GARCIA: This is quite a metaphor. But actually, it makes sense. If you think about all the jobs that are adjacent, that are attached to the arts and culture industry, there are people who work in hotels, in restaurants, in transportation, taxi drivers. And it means that if the arts and culture industry goes down, a lot of other jobs that are tethered to it might also disappear because when theaters are not shuttered and when galleries are not closed because of this global viral pandemic, the arts and culture industry generates a ton of money - $877 billion worth of economic activity. Those are numbers, by the way, from 2017. And the industry represents over 5 million jobs. That is one of the big points made by the performers here this morning and the one that they really want to emphasize.
HERSHIPS: So tell me who you are and what you're doing here today and why you're crying.
CELINA POLANCO: It's very emotional. I live really close. I live about seven blocks away. But I haven't been to Times Square in a long time. This is my community.
HERSHIPS: Celina Polanco is 44. She's an actress and an usher in theaters here in New York, and she is really struggling. But she wants people to know that, A, she wants the federal government to increase its financial help for the arts industry, and, B, this is not just about her.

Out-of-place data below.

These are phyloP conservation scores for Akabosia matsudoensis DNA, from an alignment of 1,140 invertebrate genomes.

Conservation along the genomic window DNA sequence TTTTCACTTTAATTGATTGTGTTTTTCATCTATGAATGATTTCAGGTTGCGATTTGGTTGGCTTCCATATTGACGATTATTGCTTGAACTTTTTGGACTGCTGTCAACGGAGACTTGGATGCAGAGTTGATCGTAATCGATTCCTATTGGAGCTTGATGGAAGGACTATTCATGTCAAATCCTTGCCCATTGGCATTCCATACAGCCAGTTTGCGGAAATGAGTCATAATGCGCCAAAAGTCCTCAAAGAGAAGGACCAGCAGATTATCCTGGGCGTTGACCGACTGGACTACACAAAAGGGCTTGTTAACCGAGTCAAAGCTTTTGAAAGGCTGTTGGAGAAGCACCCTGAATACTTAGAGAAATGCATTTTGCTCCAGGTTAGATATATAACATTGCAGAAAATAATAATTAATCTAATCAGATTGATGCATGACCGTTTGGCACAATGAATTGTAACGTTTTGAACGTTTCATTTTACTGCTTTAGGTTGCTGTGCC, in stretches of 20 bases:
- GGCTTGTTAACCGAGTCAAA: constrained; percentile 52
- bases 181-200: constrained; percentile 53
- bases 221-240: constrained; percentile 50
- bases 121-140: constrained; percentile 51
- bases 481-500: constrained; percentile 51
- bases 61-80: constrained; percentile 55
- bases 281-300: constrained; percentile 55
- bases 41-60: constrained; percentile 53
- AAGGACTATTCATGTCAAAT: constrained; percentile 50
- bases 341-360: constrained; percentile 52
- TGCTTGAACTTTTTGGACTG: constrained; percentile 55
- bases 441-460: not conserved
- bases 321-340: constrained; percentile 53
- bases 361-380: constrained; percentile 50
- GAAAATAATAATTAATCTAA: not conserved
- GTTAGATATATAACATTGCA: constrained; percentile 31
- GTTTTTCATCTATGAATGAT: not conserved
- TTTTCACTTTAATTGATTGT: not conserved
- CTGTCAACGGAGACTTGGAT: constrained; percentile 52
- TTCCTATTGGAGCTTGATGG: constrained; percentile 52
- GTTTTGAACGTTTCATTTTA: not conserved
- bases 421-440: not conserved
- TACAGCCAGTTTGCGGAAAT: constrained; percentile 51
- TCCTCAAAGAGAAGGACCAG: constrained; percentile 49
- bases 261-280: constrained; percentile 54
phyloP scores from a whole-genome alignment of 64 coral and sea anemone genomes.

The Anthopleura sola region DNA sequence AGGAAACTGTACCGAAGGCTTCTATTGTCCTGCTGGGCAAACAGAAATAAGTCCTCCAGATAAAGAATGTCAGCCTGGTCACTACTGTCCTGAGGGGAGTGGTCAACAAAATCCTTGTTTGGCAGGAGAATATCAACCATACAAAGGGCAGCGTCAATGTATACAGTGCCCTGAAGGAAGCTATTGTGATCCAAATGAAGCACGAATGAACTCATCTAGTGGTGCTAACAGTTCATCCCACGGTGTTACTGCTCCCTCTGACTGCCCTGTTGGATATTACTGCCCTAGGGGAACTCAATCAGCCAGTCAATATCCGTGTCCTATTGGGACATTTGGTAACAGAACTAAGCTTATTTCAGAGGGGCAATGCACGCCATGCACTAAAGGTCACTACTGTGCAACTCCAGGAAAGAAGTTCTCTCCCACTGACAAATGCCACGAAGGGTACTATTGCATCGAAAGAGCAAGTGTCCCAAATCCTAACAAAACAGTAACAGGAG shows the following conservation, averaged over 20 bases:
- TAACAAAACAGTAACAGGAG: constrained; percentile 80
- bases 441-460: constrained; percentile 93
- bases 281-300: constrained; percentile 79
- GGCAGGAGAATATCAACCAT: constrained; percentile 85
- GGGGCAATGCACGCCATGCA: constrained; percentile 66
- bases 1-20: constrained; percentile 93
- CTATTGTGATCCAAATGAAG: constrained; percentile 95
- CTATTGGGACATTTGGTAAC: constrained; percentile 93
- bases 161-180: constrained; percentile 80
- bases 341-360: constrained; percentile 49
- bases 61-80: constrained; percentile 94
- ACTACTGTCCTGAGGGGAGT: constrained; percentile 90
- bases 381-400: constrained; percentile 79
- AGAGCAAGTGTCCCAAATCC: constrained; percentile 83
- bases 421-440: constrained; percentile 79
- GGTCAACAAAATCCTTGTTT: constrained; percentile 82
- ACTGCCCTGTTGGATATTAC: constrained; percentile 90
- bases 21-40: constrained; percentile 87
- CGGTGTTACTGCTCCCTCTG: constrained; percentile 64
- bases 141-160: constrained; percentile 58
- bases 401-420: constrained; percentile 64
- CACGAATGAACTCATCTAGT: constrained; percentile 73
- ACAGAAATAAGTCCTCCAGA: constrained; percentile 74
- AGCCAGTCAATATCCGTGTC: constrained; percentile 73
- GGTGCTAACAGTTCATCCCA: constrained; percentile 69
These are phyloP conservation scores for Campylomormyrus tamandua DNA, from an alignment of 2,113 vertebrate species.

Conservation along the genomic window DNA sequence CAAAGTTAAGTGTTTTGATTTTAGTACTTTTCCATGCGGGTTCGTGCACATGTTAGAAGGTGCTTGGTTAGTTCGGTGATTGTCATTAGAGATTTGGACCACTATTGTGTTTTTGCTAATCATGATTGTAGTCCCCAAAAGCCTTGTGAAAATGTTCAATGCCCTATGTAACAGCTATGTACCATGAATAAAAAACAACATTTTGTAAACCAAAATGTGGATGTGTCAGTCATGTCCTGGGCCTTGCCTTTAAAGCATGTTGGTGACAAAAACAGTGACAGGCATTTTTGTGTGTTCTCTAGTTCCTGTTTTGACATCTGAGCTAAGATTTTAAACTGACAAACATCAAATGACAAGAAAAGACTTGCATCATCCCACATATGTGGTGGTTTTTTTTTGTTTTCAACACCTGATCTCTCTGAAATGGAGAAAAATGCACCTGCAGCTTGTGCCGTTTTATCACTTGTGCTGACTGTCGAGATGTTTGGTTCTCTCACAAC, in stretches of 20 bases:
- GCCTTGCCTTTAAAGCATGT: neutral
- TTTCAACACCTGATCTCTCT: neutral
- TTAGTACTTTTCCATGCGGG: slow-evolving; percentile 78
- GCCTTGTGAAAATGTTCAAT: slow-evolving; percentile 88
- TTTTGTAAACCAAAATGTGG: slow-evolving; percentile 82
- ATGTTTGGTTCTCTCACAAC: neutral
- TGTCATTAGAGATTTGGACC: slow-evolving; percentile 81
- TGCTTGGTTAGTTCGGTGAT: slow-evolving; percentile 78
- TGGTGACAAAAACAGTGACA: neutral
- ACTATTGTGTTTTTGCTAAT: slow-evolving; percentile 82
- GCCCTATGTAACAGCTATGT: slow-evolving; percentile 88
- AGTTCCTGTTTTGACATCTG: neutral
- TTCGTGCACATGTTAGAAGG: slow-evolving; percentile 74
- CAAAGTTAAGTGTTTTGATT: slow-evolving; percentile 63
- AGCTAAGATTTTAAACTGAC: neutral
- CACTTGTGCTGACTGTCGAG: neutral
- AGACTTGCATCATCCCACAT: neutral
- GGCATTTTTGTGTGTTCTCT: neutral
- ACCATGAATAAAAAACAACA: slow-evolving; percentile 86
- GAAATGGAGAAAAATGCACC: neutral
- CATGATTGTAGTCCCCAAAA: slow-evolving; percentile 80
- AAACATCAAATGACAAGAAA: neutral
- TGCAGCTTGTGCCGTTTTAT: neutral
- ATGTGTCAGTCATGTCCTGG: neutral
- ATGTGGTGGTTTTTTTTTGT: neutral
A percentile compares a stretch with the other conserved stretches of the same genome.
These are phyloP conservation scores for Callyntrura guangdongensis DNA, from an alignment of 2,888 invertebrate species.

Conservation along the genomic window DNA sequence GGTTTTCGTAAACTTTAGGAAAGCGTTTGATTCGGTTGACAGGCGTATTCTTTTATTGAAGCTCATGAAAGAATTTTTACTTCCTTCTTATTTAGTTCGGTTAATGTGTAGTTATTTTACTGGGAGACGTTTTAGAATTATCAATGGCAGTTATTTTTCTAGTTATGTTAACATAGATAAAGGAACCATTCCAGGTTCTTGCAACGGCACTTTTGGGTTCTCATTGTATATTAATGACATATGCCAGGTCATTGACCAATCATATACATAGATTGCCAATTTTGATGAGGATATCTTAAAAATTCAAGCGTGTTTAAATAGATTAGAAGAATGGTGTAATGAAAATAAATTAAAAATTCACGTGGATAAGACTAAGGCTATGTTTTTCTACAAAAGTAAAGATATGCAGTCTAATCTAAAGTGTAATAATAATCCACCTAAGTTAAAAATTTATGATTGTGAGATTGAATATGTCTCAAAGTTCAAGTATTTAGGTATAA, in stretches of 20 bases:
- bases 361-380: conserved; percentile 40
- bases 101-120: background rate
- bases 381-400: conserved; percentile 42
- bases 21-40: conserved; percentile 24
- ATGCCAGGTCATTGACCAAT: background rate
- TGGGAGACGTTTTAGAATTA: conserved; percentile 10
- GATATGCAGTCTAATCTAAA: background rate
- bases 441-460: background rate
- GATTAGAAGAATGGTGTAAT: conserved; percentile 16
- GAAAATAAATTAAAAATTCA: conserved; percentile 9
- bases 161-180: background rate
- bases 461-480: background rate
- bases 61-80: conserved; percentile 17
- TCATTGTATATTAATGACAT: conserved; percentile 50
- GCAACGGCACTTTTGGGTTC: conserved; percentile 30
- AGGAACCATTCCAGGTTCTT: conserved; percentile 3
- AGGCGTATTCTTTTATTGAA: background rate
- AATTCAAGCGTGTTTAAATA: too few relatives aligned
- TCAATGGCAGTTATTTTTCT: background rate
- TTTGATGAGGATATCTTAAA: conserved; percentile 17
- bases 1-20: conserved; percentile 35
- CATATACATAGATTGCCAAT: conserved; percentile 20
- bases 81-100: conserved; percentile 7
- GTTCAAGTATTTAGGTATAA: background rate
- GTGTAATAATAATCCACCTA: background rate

POLANCO: We are a huge part of the economy, and we're just asking for the same help that other industries have gotten.
GARCIA: For example, Celina might point to the airline industry, which got more than $50 billion in various kinds of aid from the federal government. And the arts and culture industry is, itself, asking for about $44 billion, and it is proposing a piece of legislation to go along with that request. That legislation is called the DAWN Act. DAWN stands for Defend Arts Workers Now. The money would get divvied up between different organizations, like the National Endowment for the Arts, the National Endowment for the Humanities, Small Business Administration, groups like that. And they, in turn, would make grants directly to artists, employees, recording venues, cultural spaces and so on.